Story of Draupadi swayamvar of Tarnetar fair:
The fair is linked with the story of Draupadi's swayamvar and it is said that it was at this place that the great archer Arjuna performed the difficult task that won him his bride. A pole was erected in the centre of the kund and a fish was kept rotating at the top of the pole, at top speed. The contestant was supposed to climb up, balance himself with one foot on each of the two scales suspended there and looking at the reflection of the fish in the kund, pierce its eye with an arrow.
Matchmaking at Tarnetar today :
Today's tribal youths also visit Tarnetar, as it is usually called, to find a suitable match, although they do not have to emulate Arjuna's remarkable feat. Elegantly dressed in colourful dhotis, waistcoat and headcloth twisted at an angle on their heads, they hold large colourful embroidered umbrellas which indeed have become emblems of the fair.
The umbrellas, embroidered by them for over a year, and their hair styles, reveal their bachelor status. It is not surprising that, before the fair is over, they usually meet the lady of their choice! Tarnetar is one of the most important matchmaking melas. Its associations with the Mahabharat are underlined by the fact that the area is known as Panchal Pradesh the land of the Panchal clan, to which Draupadi belonged. The sand here is reddish in colour. This too is supposed to have been characteristic of Draupadi's homeland.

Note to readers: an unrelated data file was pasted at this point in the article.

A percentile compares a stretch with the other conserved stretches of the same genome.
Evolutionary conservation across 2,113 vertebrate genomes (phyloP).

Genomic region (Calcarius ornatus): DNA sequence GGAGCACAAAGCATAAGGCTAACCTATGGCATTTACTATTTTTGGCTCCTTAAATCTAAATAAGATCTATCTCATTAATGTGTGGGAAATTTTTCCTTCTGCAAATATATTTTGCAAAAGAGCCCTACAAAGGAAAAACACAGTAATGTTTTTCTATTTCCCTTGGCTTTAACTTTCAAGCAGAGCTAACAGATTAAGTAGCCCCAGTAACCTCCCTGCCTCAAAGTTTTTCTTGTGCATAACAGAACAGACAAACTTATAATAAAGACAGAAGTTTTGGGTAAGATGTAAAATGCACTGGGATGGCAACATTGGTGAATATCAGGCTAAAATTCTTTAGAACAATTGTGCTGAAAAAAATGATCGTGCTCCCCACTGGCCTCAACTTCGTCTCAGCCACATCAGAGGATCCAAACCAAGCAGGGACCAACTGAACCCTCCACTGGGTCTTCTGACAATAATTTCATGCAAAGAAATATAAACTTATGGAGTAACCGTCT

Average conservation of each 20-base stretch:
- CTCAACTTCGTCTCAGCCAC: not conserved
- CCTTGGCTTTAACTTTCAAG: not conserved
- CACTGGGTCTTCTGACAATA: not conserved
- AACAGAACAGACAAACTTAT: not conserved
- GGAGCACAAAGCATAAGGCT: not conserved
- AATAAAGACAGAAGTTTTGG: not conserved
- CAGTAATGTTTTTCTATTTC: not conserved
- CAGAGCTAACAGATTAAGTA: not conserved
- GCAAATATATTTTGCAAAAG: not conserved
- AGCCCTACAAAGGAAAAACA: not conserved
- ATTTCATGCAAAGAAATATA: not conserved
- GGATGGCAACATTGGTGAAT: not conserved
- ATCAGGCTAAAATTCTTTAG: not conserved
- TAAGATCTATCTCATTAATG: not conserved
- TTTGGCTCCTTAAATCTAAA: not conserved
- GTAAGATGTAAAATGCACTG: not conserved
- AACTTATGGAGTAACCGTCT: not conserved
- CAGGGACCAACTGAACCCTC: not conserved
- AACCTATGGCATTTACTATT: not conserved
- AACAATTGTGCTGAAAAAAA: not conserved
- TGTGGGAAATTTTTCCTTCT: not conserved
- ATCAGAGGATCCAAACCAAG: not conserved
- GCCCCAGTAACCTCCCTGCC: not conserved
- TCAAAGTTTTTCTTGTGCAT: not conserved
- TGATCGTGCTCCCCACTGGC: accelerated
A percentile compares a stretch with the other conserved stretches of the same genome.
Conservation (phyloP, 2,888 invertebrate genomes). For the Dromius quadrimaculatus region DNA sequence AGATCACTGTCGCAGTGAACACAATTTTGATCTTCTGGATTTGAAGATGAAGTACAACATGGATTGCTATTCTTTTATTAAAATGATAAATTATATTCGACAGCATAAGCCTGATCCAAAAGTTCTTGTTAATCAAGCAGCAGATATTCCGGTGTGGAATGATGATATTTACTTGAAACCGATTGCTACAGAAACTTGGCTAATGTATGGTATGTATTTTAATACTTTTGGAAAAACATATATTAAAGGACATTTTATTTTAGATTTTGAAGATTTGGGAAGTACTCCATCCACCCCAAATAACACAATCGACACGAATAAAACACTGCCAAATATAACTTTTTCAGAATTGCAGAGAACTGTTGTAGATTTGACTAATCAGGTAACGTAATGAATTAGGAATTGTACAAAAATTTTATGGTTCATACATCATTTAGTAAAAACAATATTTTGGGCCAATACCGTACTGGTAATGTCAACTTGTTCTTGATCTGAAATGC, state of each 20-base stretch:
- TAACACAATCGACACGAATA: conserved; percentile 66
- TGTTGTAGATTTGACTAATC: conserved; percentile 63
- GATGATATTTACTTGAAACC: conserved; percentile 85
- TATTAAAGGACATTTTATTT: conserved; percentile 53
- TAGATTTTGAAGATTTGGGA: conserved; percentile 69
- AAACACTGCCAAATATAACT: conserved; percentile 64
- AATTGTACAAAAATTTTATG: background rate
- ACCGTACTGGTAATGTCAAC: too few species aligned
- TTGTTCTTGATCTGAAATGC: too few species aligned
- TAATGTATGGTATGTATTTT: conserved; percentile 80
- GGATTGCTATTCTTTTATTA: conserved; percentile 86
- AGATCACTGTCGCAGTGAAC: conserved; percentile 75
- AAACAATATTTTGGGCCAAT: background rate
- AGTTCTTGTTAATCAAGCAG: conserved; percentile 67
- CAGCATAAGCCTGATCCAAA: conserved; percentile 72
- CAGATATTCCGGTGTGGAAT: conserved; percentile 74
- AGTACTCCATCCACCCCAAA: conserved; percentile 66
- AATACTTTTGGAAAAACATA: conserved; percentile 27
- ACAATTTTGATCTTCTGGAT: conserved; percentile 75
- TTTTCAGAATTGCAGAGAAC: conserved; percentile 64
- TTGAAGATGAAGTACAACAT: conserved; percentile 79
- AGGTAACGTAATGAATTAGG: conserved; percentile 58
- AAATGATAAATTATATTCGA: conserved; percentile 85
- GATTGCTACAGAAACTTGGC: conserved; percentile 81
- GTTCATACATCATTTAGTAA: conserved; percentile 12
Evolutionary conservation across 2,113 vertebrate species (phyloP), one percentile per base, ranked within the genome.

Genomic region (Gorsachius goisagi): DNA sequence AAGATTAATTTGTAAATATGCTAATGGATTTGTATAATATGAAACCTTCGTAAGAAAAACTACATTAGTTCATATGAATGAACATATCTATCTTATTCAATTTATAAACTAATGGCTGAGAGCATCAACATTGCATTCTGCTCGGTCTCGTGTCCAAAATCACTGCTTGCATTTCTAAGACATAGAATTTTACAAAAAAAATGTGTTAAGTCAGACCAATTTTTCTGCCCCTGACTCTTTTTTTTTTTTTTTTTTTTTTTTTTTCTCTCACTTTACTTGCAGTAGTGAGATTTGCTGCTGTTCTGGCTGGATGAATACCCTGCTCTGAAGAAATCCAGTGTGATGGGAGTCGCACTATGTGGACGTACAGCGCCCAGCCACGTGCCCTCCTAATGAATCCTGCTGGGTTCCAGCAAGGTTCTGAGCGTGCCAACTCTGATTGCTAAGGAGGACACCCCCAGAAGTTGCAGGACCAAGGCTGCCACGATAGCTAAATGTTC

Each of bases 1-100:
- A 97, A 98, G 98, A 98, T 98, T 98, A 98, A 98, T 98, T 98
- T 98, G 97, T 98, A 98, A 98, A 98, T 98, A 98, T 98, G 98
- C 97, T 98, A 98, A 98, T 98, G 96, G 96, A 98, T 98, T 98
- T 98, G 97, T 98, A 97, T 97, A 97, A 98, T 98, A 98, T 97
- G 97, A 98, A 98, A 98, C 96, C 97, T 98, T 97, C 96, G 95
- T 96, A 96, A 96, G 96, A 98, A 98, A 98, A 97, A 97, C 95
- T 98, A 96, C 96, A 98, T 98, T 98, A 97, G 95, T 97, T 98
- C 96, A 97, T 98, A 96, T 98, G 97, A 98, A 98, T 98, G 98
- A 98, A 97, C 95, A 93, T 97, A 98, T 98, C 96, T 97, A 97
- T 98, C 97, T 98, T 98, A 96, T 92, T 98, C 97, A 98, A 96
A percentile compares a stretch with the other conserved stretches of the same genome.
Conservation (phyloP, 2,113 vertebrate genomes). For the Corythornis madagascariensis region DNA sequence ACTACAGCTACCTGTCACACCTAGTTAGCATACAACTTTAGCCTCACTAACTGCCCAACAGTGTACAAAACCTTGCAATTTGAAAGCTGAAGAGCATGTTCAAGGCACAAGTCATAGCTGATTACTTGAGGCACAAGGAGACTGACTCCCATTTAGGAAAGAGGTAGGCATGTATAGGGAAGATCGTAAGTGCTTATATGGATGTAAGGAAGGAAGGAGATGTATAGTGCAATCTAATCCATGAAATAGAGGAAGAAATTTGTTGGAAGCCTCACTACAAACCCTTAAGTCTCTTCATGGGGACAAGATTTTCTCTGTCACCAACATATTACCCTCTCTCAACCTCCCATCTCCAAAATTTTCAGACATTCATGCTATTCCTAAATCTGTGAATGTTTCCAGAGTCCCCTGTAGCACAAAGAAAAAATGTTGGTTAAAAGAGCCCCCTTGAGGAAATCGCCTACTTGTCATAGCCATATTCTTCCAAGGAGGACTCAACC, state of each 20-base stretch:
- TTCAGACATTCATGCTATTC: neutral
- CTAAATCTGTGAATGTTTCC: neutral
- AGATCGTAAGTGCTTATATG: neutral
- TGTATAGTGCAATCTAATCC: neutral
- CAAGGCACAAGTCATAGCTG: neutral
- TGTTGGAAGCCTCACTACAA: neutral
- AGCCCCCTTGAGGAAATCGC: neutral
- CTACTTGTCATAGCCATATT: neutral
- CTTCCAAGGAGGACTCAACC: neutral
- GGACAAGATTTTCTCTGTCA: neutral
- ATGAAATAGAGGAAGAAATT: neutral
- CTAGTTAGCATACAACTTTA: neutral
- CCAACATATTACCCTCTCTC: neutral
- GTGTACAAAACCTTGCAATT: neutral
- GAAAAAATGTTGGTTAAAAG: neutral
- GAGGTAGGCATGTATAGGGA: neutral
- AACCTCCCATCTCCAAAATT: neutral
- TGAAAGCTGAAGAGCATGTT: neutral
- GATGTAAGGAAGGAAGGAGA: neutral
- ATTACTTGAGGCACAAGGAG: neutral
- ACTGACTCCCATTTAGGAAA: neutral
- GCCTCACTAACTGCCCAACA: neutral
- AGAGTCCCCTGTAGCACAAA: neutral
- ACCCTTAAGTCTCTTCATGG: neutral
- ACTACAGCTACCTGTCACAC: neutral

From Ahmedabad one can visit Gandhinagar, the new capital, which is 32 kms away. The mediaeval step-well of Adalaj is on the way. Only 115 kms away is Modhera with its 11th century Sun Temple. Sarkhej, only 12 kms from the city, is a building complex dating back to the Sultanate. Apart from these, there are numerous places of interest within Ahmedabad. These include the sandstone jalis or latticework screens which were intricately carved and form part of the Sidi Saiyed mosque.
Shamlaji Melo (Kartik Purnima Fair) :
Shamlaji, on the Ahmedabad-Delhi road, was once a town of great historical significance. It is 80 kms from Ahmedabad and 32 kms from Himatnagar. The Shamlaji Temple is a renowned Vaishnav shrine, and the deity housed therein is known by various names including Gadadhar - bearer of the mace - and Shaksi Gopal. Archaeologically, the temple is of importance, as it was built in the 11th century.There are several other temples and shrines as well, all of great antiquity.
This is also called the Kartik Purnima Fair and is held during the month of November, every year. It lasts for about two weeks . During this period, nearly 200,000 people of all communities and castes including the Garasias & Bhils, visit the fair. The visitors come from the adjoining districts and even from Rajasthan. The fair is also popular with the tribal people of the area, particularly the Bhils, who revere Shamlaji, the deity they refer to as 'Kalio Bavji', the dark divinity.
Apart from a darshan of the deity in the temple, a bath in the river Meshwo is. Considered essential. Visitors usually come in groups, and sing devotional songs, carrying religious banners.
Kesariaji, the Jain temple, which is about 48 km away; Modasa, 29 km; Bhiloda 15 kms, Meghraj 48 km, and Ahmedabad 160 km are the places worth seeing.
A magnificent fair is held every year at Vautha, where two rivers, the Sabarmati and the Vatrak, meet. The village of Vautha is small and has only 2000 inhabitants. Yet when this celebrated fair is on, the number of visitors may increase to an incredible 200,000. It is, in fact considered one of the largest of such fairs in Gujarat.